Literary translators strive to preserve authenticity while expressing creativity


Blot photo by Rebecca Heath

Irregularities between Spanish and English vocabulary made “Don Quixote” difficult for Grossman to translate

Liam Umbs

“ἄνδρα μοι ἔννεπε, μοῦσα, πολύτροπον, ὃς μάλα πολλὰ”

Though this phrase may appear to be nonsense, it is actually written in Ancient Greek. If you were to ask ten people who understand Ancient Greek what that line is, they would all tell you that it is the opening line to Homer’s epic poem, The Odyssey. But if you were to ask those same people what it translates to in English, you would receive ten completely different answers. 

Written in the eighth century BC, The Odyssey has been translated and published in English over 70 times since 1615. But because of the challenges a literary translator must face, no two opening lines are the same. 

A literary translator’s job may seem simple; take a poem, novel or other literary work written in one language, and translate it into another. But it is far from simple. When translating a poem, for example, the translator must stay faithful to the original word choice while also creating a flowing piece of literature.

Fahmida Riaz, a translator of Urdu poetry, said that expressions understood in one language, but not the other, make translating poetry much more difficult than translating prose.

“Translating poetry is a much bigger challenge. You are faced with the task of communicating the meaning as well as the beauty of expressions that Urdu readers understand effortlessly,” Riaz said in an interview with the British Council.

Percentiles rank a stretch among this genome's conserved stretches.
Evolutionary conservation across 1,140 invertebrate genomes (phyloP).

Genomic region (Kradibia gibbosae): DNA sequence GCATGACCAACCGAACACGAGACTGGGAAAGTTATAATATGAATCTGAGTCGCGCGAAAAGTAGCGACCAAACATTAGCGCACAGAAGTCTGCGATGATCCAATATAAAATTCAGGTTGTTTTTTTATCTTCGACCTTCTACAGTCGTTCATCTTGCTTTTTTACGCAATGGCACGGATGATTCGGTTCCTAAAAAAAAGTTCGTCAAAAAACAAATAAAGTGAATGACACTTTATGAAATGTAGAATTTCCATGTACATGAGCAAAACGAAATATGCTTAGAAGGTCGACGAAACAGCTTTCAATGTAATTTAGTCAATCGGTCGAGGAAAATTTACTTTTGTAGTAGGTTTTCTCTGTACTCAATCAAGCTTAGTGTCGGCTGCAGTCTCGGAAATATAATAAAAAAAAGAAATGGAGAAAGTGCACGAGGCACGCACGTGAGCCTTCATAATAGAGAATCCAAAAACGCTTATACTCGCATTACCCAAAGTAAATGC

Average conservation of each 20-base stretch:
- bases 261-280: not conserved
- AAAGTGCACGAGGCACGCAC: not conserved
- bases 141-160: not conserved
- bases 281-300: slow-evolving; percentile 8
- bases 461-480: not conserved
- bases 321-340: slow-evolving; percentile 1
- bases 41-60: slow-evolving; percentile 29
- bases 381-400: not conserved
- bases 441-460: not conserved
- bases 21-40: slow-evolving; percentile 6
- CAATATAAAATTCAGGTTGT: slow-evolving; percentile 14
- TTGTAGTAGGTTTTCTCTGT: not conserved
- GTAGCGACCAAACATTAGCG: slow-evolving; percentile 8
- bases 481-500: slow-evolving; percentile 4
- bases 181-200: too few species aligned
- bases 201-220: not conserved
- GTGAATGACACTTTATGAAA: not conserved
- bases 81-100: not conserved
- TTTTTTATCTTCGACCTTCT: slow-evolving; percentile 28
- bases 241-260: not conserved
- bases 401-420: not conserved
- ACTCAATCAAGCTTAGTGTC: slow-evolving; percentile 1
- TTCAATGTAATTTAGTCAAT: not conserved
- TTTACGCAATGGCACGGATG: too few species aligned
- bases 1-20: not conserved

The same decisions about word choice have to be made when translating novels too.

Daniel Hahn, the director of the British Centre for Literary Translation, and a translator of both poetry and prose, said that it is the translator’s job to make creative decisions regarding what gets changed.

 “Every translation is an interpretative act, as well as a creative one. Translators read the original piece and try to work out what it’s doing, what’s important that’s going on. They are constantly making choices about which elements of a text to preserve and foreground, and which to sacrifice,” Hahn said in the same interview.

While some translators believe in adding something to the translation, Ann Goldstein, who translated Elena Ferrante’s novels from Italian to English, said she believes that it is not the role of a translator to interfere with the author’s original work. 

“I prefer to stay close to the text when I’m translating,” Goldstein said in an interview with The Guardian. “I’m not a novelist. I don’t feel like I’m rewriting, or creating something new. I don’t feel it’s my job to do that. For the third or fourth draft, I might work without the text. But in the end, I go back to it, to make sure I haven’t gotten too far away from it.”